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© 2023 by Troy Springer

Is Passive Investing Really "Passive?"

March 7, 2018


How you can benefit from the successes and failures of passive investing


One of the fundamental changes to come out to the financial crisis of 2008 has been the shift to "passive investing." Passive Investing refers to using index funds that track a market index like the S&P 500 or the Russell 2000 (largest 2000 companies) or ETFs (exchange traded funds) which have recently grown more varied in scope and strategy.


ETFs can either be passive or active and can take to tracking themes artificial intelligence (ex.ROBO) companies to blockchain companies (ex. BLOCK) or even ETFs that follow a certain trading/ technical strategy like such as trend following (ex. QMOM).


The idea of passive investing was first made popular by Jack Bogle, the founder of Vanguard, the fund management company that now oversees as much as 4.7 trillion in assets, which --by the way-- is significantly larger than the fiscal budget of the United States (3.8 trillion). However, Jack Bogle himself has expressed concerns with the state of the passive investing industry as many of these funds are often not used passively.


Take a look at the average holding period of some of the top ETFs:


It is widely considered by both Bogle and financial academics that beating the market is an impossible and futile task. Jack Bogle would favor a never sell strategy, not the 31 days that investors hold "SPY" the largest ETF by almost a factor of two.



 Before the financial crisis, comparable investment vehicles at a .5%-.8% expense ratio (the percent of your investment collected in fees to run the fund) simply did not exist. It seems to me that many fund managers have merely switched from being "Active" fund managers (Mutual Funds) to Actively managing "passive" ETFs. Creating these funds is almost a more attractive offering to many managers as they are simply tasked to produce a product that tracks a certain investment idea, and not necessarily be on the hook to produce outperformance (known as Alpha). Thus many investors flock to these ETFs under the guise that they are entering "passive" safer investments, while in fact, they do not follow the Bogle model of passive investing.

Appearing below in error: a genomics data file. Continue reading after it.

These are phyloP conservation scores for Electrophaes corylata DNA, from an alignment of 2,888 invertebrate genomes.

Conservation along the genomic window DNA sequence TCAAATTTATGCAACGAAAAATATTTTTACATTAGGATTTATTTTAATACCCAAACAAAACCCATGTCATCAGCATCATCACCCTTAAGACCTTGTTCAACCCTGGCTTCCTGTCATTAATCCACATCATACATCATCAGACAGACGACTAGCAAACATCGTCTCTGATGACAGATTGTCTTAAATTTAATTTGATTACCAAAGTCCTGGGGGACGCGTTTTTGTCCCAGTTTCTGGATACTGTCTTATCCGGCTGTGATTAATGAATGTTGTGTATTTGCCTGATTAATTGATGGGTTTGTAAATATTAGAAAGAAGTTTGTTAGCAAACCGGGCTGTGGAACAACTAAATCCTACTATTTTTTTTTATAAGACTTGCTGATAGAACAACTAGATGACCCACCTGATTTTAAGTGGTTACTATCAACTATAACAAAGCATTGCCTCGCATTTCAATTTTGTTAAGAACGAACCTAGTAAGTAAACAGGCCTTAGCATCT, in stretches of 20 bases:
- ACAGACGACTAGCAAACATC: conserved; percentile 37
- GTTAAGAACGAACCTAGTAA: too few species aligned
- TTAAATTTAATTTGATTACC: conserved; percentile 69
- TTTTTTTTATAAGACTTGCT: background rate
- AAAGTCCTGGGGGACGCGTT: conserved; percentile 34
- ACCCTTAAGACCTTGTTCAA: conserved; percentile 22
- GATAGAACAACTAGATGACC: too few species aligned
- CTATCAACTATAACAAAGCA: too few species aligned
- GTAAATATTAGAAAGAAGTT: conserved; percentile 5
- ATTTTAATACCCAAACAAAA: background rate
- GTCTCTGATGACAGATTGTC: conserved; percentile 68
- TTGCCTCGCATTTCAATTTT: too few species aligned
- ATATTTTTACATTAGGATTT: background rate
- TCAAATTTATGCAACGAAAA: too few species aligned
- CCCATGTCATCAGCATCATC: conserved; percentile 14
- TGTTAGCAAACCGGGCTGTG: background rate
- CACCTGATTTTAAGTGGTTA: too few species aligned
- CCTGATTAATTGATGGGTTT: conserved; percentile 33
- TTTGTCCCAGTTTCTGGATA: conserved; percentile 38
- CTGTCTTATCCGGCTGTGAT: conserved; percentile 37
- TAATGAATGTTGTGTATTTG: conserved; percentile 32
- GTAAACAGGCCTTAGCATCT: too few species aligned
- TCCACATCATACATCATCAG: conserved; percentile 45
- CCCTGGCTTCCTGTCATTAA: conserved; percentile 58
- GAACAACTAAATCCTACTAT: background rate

While I am a stock picker at heart, taking advantage of some of these investment products can be advantageous, particularly in sectors that are difficult to understand. For example, consider the Biotech sector; understanding Biotech companies often requires an understanding of medical practices, and many of these companies have no fundamental investment characteristics (earnings, cash flow, etc...). However, the Biotech sector is often home to some of the largest sources of outperformance. Why not own a Biotech ETF (ex. XBI)curated by someone with specific industry knowledge while paying as little as a. 5% expense ratio. Other ETFs can even provide downside assurance such as Cambria's Tail Risk fund (TAIL).


However, these fancy investment produces while valuable can also contribute to some potential market problems. As the world continues to buy baskets of companies instead of individual stocks that leaves room for assets to be mispriced as more money is moving in and out of stocks without considering the individual merits of certain stocks rather the market at large.  Vanguard alone owns 7% of the entire S&P 500. This could potentially be an advantage for stock pickers who seek out mispricing in stocks.


Furthermore, where many investors have learned the discipline to hold individual stocks for the long run, investors may be quicker to pull the trigger and sell passive funds in market downturns as there is no emotional connection or fundamental investment thesis to justify the value of the asset.


SPY lost 8% of its assets in just five days during a market correction (when the market drops by 10% in a short time). Take a look at this chart from the latest market "correction" in the stock market in February:



 Yikes. As blogger Josh Brown put it: Passive my A**!


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